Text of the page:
- Involve your kids in the daily things you do. Kids need to learn a lot of things before they head out on their own, from cooking meals, doing laundry, and repairing broken things around the house to making a budget, comparison shopping and making healthy choices about food, sleep and exercise. Kids will learn so much more when they work with you side by side and accompany you on errands, especially if you take the time to explain what you’re doing and why it’s important. This helps your kids grow more capable and enables them to truly contribute to the family. Remember, the more kids practice these life skills, the better they get at it. Plus, doing things together simplifies your schedule because you’re all in the same place engaging in the same activity.
- Walk through your home like a first-time visitor. Really take notice of your surroundings, from your furniture, pillows and curtains to your picture frames, candles and knick-knacks. When you purposely look with fresh eyes, you’ll notice that you’ve probably kept many things out of habit. Maybe you received some serving dishes as a wedding gift. You never really liked (or used) them, but they were from your favorite Aunt Mabel, so you hung onto them for the last decade. I heard a great organizing tip somewhere that serves as a litmus test when deciding what to toss and what to keep. If it’s something you still use, something you love or something that adds beauty to your life, keep it. If not, donate it, sell it or toss it.
- Make simplifying easy. Set up a donations box somewhere in your home (perhaps in a closet, laundry room or garage), and regularly purge things you no longer use. Whether it’s part of your weekly cleaning routine or a monthly task, make it a family affair by including both kids and adults in the process. Look in closets, drawers, cabinets, under beds, and on bookshelves to cull unused books, clothes, toys, dishes, linens, household items, etc. Don’t forget to pare down outside areas, such as porches, sheds, garage, etc. (We’re pretty good at decluttering – except for our garage. But that’s next on our project to-do list!) Instruct your kids to put outgrown clothes and unwanted toys and books in the donations box. By designating a specific place to put the give-away items, everyone will know what to do with their unwanted things instead of stuffing them in the back of their closets. Next, create a plan for what to do with the unwanted items. Do you want to sell your things to earn some extra cash? Then list them on Ebay, take them to a consignment store or hold a garage sale. Do you want to give things to friends, neighbors and relatives? Then make deliveries or throw a decluttering party and let guests choose items from your donations box to take as party favors. Do you want to help out a local non-profit and get a tax write-off? Then assemble a list of charities (library, homeless shelter, preschool, teen pregnancy center, etc.) that will accept your donations.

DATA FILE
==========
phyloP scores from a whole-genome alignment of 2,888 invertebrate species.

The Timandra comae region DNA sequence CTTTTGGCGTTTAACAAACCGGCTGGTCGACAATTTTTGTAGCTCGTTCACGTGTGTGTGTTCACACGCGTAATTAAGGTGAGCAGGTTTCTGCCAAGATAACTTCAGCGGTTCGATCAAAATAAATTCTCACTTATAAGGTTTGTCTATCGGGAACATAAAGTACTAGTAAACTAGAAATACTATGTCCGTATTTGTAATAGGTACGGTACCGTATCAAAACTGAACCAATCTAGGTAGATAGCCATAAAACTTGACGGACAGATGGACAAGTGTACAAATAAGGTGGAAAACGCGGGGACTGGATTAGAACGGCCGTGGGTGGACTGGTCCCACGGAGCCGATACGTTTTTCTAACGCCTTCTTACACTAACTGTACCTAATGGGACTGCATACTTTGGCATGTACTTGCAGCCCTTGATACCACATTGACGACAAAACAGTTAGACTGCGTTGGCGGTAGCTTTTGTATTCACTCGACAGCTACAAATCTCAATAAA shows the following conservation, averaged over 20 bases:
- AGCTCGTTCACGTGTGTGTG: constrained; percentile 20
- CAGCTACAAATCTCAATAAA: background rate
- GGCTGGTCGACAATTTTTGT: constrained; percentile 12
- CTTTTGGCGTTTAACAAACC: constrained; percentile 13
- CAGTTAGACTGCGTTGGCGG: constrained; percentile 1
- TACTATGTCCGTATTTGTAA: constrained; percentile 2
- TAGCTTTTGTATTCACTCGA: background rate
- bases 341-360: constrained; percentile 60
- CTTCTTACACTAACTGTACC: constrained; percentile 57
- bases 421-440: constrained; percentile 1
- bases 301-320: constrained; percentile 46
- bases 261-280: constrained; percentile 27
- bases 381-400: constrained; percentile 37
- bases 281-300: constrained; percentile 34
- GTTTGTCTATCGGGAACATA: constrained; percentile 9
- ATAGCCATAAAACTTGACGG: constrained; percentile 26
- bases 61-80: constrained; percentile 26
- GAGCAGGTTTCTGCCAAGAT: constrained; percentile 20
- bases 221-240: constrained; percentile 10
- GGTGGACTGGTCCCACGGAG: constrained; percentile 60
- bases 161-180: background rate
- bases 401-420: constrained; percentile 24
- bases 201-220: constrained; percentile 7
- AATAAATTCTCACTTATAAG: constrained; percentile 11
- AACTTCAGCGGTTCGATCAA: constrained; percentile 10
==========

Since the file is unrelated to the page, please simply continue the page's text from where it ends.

- Stop (or at least control) the inflow of stuff into your home. Practically everywhere we go these days, our kids receive toys, treats and candy. We get lollipops from the bank, candy and toys from the classroom “treasure box,” dollar-store treats from Grandma, stickers at the doctor’s office, kids’ meal toys from fast food places and birthday party favors galore. Other than gently asking Grandma to keep the dollar store goodies at her house, we can’t seem to stop the constant influx of kids’ stuff into our home. (Believe me, I don’t want to be known as The Mean Mom Who Refuses Birthday Party Treat Bags.) So, in addition to regularly purging things from our home, we adopted the “one-comes-in-one-goes-out” rule. For every new item our kids bring home, they need to get rid of something they no longer want. So, a new comic book comes in, an old one gets donated. A new Happy Meal toy comes home, an old one goes to a class treasure box at school. It doesn’t solve the clutter problem, but it does help keep it under control.
- Enjoy the simple pleasures in life. Instead of always looking to enrichment activities, lessons, camps, classes and clubs – not to mention all the electronic gadgets – for family or kids-only entertainment, spend time enjoying simple-but-satisfying activities. For example, instead of going to see a movie based on a book, read the book together as a family. Spend time playing board games and card games. Go for a bike ride. Bake cookies. Put jigsaw puzzles together. Go for a walk in your neighborhood. Take a hike in the woods. Draw or paint a picture. Go swimming or boating at the lake. Listen to music. If you’ve got the voice and the energy, sing and dance, too. Shoot some hoops, toss a football, kick a soccer ball or throw a Frisbee. Enjoy quality time together by simply staying home more often, doing something active and spending more time in nature.